Content is king, it’s all about content, content first, content, content, CONTENT!
Yes, content is king, but as more companies, and individuals, realise this, the internet is being flooded with content that purports to add value to the user, with the ultimate aim of making a sale.
“Content is king” was the title of a 1996 article by Bill Gates in which he predicted:
“Content is where I expect much of the real money will be made on the Internet, just as it was in broadcasting. […] the broad opportunities for most companies involve supplying information or entertainment. No company is too small to participate.”
No company is too small to participate, indeed, which is why the internet is full of bloggers, would-be experts, businesses, brands, who are pumping information out into the world. Quantity over quality?
As individuals, we are bombarded with stimuli from all sides. At work, we receive hundreds of emails every day, we have long conference calls and go to back-to-back meetings; we read business reports, analyse share data, run consumer research, look at what competition is doing, study best practices. Privately, we’re on Facebook, Twitter, LinkedIn, Pinterest, Instagram, Tumblr. We’re watching YouTube clips, browsing news sites, checking the weather, reading reviews on TripAdvisor, exploring Amazon’s recommendations, playing Words with Friends or Candy Crush Saga.
It’s no wonder that we start to feel overwhelmed, we get easily distracted, we struggle with making decisions.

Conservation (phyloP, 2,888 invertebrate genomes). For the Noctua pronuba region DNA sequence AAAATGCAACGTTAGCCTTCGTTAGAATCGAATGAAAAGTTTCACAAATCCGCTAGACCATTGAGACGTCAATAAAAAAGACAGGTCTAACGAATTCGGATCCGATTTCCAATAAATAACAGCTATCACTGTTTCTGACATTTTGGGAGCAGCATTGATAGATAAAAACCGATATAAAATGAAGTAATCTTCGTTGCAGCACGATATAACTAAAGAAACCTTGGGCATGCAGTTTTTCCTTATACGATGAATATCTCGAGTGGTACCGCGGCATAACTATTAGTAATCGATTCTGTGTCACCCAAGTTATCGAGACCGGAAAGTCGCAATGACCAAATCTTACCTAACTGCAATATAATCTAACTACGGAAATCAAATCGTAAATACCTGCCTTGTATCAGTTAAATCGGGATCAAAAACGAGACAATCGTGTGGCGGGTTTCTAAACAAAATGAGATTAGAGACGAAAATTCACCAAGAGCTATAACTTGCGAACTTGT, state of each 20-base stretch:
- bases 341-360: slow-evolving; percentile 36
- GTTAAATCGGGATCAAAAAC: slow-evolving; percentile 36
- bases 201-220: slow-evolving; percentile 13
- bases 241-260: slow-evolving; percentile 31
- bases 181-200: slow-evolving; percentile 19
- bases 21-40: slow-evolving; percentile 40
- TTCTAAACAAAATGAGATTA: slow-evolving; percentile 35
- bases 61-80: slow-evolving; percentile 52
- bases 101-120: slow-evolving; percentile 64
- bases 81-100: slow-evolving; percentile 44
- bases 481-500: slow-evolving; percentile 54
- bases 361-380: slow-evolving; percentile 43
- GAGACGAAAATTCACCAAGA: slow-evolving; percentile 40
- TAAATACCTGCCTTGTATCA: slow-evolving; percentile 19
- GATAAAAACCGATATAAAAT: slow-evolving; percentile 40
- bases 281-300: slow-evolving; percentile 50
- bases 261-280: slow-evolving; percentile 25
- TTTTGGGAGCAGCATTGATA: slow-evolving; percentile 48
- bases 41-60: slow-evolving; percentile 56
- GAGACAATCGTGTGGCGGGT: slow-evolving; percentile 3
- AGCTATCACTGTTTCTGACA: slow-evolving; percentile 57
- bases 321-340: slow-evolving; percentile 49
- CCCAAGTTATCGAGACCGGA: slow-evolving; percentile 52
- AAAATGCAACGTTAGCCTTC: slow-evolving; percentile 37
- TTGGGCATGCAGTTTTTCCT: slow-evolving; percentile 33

So we develop coping mechanisms. We choose to skip video advertising that is preventing us from getting at the content we actually want to watch, we ignore banners that try to distract us from the article we’re reading, we scroll past promotional messages appearing in our news feed.
As humans – and yes, we are humans, though we may represent brands and businesses – we now have an average attention span of 8 seconds. (A goldfish, by the way, narrowly beats us at 9 seconds.) This is the window you have for catching, and holding, someone’s attention.
And you’re competing against everyone else who’s screaming for attention. You’re competing with Red Bull’s Felix Baumgartner jumping from space. With Series 4 of Game of Thrones. With Justin Bieber.
There are even businesses springing up to help us consume content more efficiently. Vine limits each video to just six seconds. Snapchat allows up to 10 seconds but then deletes it. Twitter restricts our messages to 140 characters. Circa breaks down news stories into bite-sized chunks.
It’s simply not enough to talk about your product. It’s not enough to hire a big celebrity. It’s not enough to add some hashtags.
What is it about your content that makes someone pay attention for long enough to absorb your key message? Why should they listen, why should they engage?
Next time, we’ll look at examples of how different brands have tried to address those questions in the content marketing battle for attention.